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The Scorecard On The New Real Estate Trid Regulations – it’s The End Of The World As We Knew It (and I Feel Fine)

In November 2013, the Consumer Financial Protection Bureau (CFPB) integrated the Real Estate Settlement Procedures Act (RESPA), and Truth in Lending Act (TILA) disclosures and regulations. These new regulations sent shock waves throughout the real estate industry. Any transaction involving a mortgage will use new CFPB disclosure forms, which are radically different from the old HUD-1 forms which the real estate industry had used for many, many years. The new TRID (TILA-RESPA Integrated Disclosure) rules and forms took effect on October 3, 2015. These rules were greeted with audible groans from all the players in the real estate industry, most vocally from the realtors, mortgage lenders, and title insurers. After all, they exclaimed, we were just getting acclimated to the 2010 modifications to the 2010 HUD-1 procedures. The HUD-1 was like Linus’ security blanket – it was all we knew and it felt good. The industry players let out a collective voice of panic when they found out that they were losing their security blanket, the warm, comfortable HUD-1.

It turns out that their fears were unfounded. Franklin Delano Roosevelt once said, “the only thing we have to fear is fear itself.” Those words ring true with the implementation of TRID. To be fair, the real estate industry’s fear was founded on two fronts: 1) everyone’s natural fear of change, and 2) the rather poor job of communicating what exactly the final product of TRID would be by both HUD and the CFPB. Both of these agencies gave the concerned real estate industry imperial-like directives that contained little substantive information. It was like my father used to say: “like it or lump it.” That was hardly solace to an industry that felt that the industry was fine as it was and that more governmental intervention was not the answer to any perceived problems in the industry.

Nonetheless, on October 3, 2015, the new regulations went into effect. I am happy to report that, in this instance, I believe the government actually helped clarify and simplify the real estate settlement process. Here’s why:

Vastly Improved Communications. I have been involved with over 15,000 real estate settlements since 1987, going back to the day when the settlement statements were prepared by hand. As the lending products became more varied, and the mortgage instruments themselves became securitized, the settlement process became more and more chaotic. Buyers often did not know if their mortgage was approved until the day of closing, due to the complexity of the underwriting process. The result of this uncertainty was that buyers often did not know exactly how much money they had to bring to closing, which is kind of important to the stressed buyer purchasing his or her new dream house. Title companies were not getting final numbers from the lenders until the day of closing (sometimes as little as an hour from the actual closing time), causing a frantic scurrying of manpower to complete the preliminary HUD-1 and download and print out the mortgage documents. Realtors were frustrated as the title companies could not give definitive answers to the basic question: “are we closing today?” Settlements were routinely rescheduled, causing very real concern to both buyers and sellers. Funding by wire transfer on the day of settlement was also frequently delayed. In other words, it was a frenetically unstable process that left everyone stressed.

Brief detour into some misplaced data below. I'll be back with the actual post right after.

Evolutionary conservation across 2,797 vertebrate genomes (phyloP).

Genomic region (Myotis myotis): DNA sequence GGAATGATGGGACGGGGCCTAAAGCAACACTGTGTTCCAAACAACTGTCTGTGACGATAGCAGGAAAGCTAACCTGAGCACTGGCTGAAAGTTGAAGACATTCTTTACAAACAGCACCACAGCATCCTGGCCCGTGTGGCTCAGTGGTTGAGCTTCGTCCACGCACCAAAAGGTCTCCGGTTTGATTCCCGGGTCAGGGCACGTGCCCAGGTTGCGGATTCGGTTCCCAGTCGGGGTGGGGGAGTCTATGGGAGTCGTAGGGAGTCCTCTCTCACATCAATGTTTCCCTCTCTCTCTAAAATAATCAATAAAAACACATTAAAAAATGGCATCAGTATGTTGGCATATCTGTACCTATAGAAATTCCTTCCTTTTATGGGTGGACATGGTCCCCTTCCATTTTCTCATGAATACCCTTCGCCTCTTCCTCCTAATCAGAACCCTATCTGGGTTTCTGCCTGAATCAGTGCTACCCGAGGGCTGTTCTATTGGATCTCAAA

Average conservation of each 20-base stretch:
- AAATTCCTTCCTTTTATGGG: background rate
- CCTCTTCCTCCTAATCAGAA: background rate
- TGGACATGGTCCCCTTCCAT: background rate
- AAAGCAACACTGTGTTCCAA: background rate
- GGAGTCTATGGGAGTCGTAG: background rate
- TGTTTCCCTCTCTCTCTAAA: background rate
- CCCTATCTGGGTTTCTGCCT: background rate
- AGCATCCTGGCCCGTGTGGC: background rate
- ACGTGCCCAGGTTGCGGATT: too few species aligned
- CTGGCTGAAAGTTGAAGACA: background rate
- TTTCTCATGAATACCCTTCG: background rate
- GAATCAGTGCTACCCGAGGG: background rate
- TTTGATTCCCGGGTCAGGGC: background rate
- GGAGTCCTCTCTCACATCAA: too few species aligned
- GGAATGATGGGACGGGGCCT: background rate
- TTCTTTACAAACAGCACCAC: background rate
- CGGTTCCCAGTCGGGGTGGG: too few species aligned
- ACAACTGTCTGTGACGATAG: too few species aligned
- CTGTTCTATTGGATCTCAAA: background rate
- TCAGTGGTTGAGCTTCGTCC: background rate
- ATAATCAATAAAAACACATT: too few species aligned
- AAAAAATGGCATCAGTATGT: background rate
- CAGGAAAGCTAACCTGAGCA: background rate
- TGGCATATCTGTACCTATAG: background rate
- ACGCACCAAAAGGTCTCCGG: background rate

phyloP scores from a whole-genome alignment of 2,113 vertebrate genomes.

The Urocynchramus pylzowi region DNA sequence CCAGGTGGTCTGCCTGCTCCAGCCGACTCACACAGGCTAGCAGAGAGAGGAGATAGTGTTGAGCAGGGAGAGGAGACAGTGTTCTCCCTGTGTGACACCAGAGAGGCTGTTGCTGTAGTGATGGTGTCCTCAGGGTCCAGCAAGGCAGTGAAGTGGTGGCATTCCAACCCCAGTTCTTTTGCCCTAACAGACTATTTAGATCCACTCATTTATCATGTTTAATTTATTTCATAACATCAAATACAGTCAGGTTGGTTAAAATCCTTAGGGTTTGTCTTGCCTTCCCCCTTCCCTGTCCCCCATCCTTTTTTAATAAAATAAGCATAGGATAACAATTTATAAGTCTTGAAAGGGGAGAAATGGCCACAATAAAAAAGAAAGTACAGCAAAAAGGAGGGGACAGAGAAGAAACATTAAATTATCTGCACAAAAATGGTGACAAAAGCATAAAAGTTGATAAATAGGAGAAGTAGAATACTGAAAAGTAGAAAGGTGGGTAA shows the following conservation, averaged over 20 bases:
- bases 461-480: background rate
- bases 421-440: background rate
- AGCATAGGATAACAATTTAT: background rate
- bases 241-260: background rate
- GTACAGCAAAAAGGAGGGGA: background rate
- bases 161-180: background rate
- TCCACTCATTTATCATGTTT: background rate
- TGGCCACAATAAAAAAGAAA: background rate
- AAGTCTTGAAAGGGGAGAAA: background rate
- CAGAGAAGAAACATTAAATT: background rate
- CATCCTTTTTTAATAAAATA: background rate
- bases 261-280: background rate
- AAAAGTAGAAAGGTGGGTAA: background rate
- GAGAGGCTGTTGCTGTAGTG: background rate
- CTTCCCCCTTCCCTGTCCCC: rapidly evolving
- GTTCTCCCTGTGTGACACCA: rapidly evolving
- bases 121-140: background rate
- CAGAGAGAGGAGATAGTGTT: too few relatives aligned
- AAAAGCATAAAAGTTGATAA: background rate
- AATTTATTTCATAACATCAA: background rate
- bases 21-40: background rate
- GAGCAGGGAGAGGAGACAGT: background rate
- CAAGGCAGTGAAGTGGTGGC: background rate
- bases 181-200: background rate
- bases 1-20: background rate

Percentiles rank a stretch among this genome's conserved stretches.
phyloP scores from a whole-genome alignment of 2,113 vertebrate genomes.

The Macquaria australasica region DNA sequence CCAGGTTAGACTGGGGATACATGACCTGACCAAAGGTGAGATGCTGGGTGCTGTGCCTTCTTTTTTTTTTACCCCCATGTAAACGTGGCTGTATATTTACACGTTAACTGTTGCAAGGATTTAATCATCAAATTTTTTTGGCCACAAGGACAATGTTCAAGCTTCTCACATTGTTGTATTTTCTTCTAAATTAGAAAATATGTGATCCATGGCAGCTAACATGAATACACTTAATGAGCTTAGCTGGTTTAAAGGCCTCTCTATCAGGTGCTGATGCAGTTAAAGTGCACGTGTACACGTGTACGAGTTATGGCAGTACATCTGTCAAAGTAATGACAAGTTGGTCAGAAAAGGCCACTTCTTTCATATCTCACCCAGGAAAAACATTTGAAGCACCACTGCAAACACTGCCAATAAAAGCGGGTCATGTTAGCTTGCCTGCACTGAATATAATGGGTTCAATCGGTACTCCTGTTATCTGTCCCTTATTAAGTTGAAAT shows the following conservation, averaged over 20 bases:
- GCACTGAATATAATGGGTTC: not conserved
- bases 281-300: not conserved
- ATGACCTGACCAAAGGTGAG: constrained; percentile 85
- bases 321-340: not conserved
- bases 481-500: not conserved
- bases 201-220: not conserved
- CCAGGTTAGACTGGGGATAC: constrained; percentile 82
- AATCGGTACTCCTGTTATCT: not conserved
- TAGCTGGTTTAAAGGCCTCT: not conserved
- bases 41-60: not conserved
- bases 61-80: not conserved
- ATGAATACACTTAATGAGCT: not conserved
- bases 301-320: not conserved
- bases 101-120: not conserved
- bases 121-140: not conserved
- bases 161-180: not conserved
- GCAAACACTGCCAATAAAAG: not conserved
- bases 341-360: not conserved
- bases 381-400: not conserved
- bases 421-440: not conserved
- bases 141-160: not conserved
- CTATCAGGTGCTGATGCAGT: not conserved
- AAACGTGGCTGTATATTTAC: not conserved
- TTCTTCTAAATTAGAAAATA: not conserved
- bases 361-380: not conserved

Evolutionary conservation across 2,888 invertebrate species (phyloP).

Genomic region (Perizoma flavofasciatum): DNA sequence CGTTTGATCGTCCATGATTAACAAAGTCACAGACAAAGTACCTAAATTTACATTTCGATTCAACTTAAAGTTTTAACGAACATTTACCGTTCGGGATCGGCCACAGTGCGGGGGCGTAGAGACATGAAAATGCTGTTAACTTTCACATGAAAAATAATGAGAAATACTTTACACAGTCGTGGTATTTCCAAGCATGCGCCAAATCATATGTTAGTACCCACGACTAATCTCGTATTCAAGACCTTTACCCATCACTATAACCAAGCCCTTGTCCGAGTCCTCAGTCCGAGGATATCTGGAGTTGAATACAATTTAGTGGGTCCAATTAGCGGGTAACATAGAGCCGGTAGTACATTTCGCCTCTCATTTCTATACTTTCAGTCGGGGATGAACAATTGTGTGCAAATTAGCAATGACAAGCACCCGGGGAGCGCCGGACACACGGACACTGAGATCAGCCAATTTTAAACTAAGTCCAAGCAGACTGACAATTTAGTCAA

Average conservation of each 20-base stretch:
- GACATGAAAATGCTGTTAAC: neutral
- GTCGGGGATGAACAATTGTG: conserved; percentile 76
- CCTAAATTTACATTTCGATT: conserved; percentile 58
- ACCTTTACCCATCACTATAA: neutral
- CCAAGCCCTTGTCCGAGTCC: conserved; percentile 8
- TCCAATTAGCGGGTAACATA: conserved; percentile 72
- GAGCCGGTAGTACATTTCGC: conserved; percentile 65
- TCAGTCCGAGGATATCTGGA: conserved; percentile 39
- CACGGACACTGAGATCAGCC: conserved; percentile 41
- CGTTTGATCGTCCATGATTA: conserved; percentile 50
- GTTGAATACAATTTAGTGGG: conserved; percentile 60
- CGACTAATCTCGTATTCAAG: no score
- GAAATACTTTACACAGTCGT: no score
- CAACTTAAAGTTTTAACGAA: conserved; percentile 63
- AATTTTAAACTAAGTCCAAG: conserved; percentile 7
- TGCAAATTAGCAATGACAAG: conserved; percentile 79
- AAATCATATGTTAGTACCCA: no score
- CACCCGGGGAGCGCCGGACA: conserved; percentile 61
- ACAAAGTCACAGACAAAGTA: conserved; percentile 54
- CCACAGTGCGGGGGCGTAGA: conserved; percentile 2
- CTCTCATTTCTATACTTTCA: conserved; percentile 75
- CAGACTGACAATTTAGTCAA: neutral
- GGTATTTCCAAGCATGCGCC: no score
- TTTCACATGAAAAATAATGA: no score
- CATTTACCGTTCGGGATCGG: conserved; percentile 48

In the months since the implementation of TRID, I am pleased to report that the process has become much smoother. The new regulations require that the Closing Disclosure, or “CD”, must be completed and transmitted to the buyer/borrower three business days prior to the closing date. Buyer/borrowers are cleared to close and know their bottom line three days before the closing date, providing the buyer/borrower with one of the most important things in the process: the amount of money needed for closing. TRID forces the lender, realtor, and title company to communicate with each other, making the process more efficient for the buyer/borrower. The buyer/borrower is fully prepared for closing, knowing the amount of cash needed to close and all the important details of the loan transaction, such as his interest rate, payment amount including any escrows for taxes and insurance, total amount due over the life of the mortgage, and if and when that payment will change.

Smoother Closings. Closings once again are back to taking less than an hour, with most closings completed in about 45 minutes. No more are they hours-long events, waiting for final papers and wired funds while borrowers and sellers nervously wonder if their closing will go through. This is a direct result of the improved communications prior to the closing between the real estate, lending, and title professionals. The closing has become akin to a graduation ceremony, where all the hard work has been done beforehand, and the ceremony is a perfunctory ritual.

All in all, the trepidation with which these changes were greeted was not at all surprising, given that governmental regulation rarely tends to make things easier, and smoother. However, this time the governmental regulatory agencies got it right.

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